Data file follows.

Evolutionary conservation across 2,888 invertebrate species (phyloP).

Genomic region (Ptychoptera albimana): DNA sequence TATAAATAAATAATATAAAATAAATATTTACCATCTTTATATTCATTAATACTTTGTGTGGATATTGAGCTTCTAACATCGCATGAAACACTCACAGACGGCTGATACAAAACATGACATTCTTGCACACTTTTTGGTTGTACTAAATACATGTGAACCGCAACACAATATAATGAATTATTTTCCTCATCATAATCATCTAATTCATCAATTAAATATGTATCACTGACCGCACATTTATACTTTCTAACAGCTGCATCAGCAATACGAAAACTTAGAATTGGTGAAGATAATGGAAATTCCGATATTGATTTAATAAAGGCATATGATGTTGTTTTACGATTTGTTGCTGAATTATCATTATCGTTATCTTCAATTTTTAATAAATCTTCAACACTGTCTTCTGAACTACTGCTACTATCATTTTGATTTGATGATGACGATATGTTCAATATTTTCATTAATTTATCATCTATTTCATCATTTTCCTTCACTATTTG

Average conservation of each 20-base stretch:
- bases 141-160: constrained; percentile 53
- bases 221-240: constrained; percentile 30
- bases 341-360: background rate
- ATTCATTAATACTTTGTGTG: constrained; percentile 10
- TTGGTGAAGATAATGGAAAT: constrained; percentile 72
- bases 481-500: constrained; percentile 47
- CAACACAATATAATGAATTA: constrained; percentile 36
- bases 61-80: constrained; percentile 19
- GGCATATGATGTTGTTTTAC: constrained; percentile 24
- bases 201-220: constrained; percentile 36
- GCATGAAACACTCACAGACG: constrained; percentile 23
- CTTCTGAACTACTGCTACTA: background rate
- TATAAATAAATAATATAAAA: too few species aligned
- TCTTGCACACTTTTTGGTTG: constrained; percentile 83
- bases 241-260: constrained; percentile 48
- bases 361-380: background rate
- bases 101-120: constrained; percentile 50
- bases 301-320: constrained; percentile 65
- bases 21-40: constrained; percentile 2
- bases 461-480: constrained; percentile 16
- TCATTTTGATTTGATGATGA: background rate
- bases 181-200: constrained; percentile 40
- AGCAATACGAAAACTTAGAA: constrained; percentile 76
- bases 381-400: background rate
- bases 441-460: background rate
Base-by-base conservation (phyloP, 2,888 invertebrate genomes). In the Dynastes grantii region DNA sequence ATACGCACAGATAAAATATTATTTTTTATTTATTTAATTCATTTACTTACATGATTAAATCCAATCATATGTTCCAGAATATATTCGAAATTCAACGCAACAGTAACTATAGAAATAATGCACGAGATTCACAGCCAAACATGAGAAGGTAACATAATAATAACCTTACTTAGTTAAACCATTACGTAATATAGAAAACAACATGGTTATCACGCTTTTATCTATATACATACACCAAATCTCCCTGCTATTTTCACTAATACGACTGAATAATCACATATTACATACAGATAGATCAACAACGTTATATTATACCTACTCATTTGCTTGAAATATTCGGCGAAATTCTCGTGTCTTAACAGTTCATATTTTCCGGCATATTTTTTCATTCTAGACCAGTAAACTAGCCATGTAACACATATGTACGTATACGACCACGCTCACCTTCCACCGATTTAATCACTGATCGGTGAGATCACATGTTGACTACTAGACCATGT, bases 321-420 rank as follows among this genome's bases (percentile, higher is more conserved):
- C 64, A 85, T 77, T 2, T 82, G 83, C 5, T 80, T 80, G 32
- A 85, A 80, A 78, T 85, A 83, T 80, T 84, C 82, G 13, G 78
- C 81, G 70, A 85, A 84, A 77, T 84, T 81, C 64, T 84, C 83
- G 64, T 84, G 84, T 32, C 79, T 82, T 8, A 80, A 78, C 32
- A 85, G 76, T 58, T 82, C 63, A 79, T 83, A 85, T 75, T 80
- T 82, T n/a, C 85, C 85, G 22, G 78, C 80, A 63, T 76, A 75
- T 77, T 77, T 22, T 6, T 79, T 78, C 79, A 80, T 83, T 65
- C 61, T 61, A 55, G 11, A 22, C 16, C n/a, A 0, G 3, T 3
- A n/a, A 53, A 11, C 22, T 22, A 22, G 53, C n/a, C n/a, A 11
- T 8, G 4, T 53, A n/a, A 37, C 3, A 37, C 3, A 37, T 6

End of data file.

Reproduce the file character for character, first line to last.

Evolutionary conservation across 2,888 invertebrate species (phyloP).

Genomic region (Ptychoptera albimana): DNA sequence TATAAATAAATAATATAAAATAAATATTTACCATCTTTATATTCATTAATACTTTGTGTGGATATTGAGCTTCTAACATCGCATGAAACACTCACAGACGGCTGATACAAAACATGACATTCTTGCACACTTTTTGGTTGTACTAAATACATGTGAACCGCAACACAATATAATGAATTATTTTCCTCATCATAATCATCTAATTCATCAATTAAATATGTATCACTGACCGCACATTTATACTTTCTAACAGCTGCATCAGCAATACGAAAACTTAGAATTGGTGAAGATAATGGAAATTCCGATATTGATTTAATAAAGGCATATGATGTTGTTTTACGATTTGTTGCTGAATTATCATTATCGTTATCTTCAATTTTTAATAAATCTTCAACACTGTCTTCTGAACTACTGCTACTATCATTTTGATTTGATGATGACGATATGTTCAATATTTTCATTAATTTATCATCTATTTCATCATTTTCCTTCACTATTTG

Average conservation of each 20-base stretch:
- bases 141-160: constrained; percentile 53
- bases 221-240: constrained; percentile 30
- bases 341-360: background rate
- ATTCATTAATACTTTGTGTG: constrained; percentile 10
- TTGGTGAAGATAATGGAAAT: constrained; percentile 72
- bases 481-500: constrained; percentile 47
- CAACACAATATAATGAATTA: constrained; percentile 36
- bases 61-80: constrained; percentile 19
- GGCATATGATGTTGTTTTAC: constrained; percentile 24
- bases 201-220: constrained; percentile 36
- GCATGAAACACTCACAGACG: constrained; percentile 23
- CTTCTGAACTACTGCTACTA: background rate
- TATAAATAAATAATATAAAA: too few species aligned
- TCTTGCACACTTTTTGGTTG: constrained; percentile 83
- bases 241-260: constrained; percentile 48
- bases 361-380: background rate
- bases 101-120: constrained; percentile 50
- bases 301-320: constrained; percentile 65
- bases 21-40: constrained; percentile 2
- bases 461-480: constrained; percentile 16
- TCATTTTGATTTGATGATGA: background rate
- bases 181-200: constrained; percentile 40
- AGCAATACGAAAACTTAGAA: constrained; percentile 76
- bases 381-400: background rate
- bases 441-460: background rate
Base-by-base conservation (phyloP, 2,888 invertebrate genomes). In the Dynastes grantii region DNA sequence ATACGCACAGATAAAATATTATTTTTTATTTATTTAATTCATTTACTTACATGATTAAATCCAATCATATGTTCCAGAATATATTCGAAATTCAACGCAACAGTAACTATAGAAATAATGCACGAGATTCACAGCCAAACATGAGAAGGTAACATAATAATAACCTTACTTAGTTAAACCATTACGTAATATAGAAAACAACATGGTTATCACGCTTTTATCTATATACATACACCAAATCTCCCTGCTATTTTCACTAATACGACTGAATAATCACATATTACATACAGATAGATCAACAACGTTATATTATACCTACTCATTTGCTTGAAATATTCGGCGAAATTCTCGTGTCTTAACAGTTCATATTTTCCGGCATATTTTTTCATTCTAGACCAGTAAACTAGCCATGTAACACATATGTACGTATACGACCACGCTCACCTTCCACCGATTTAATCACTGATCGGTGAGATCACATGTTGACTACTAGACCATGT, bases 321-420 rank as follows among this genome's bases (percentile, higher is more conserved):
- C 64, A 85, T 77, T 2, T 82, G 83, C 5, T 80, T 80, G 32
- A 85, A 80, A 78, T 85, A 83, T 80, T 84, C 82, G 13, G 78
- C 81, G 70, A 85, A 84, A 77, T 84, T 81, C 64, T 84, C 83
- G 64, T 84, G 84, T 32, C 79, T 82, T 8, A 80, A 78, C 32
- A 85, G 76, T 58, T 82, C 63, A 79, T 83, A 85, T 75, T 80
- T 82, T n/a, C 85, C 85, G 22, G 78, C 80, A 63, T 76, A 75
- T 77, T 77, T 22, T 6, T 79, T 78, C 79, A 80, T 83, T 65
- C 61, T 61, A 55, G 11, A 22, C 16, C n/a, A 0, G 3, T 3
- A n/a, A 53, A 11, C 22, T 22, A 22, G 53, C n/a, C n/a, A 11
- T 8, G 4, T 53, A n/a, A 37, C 3, A 37, C 3, A 37, T 6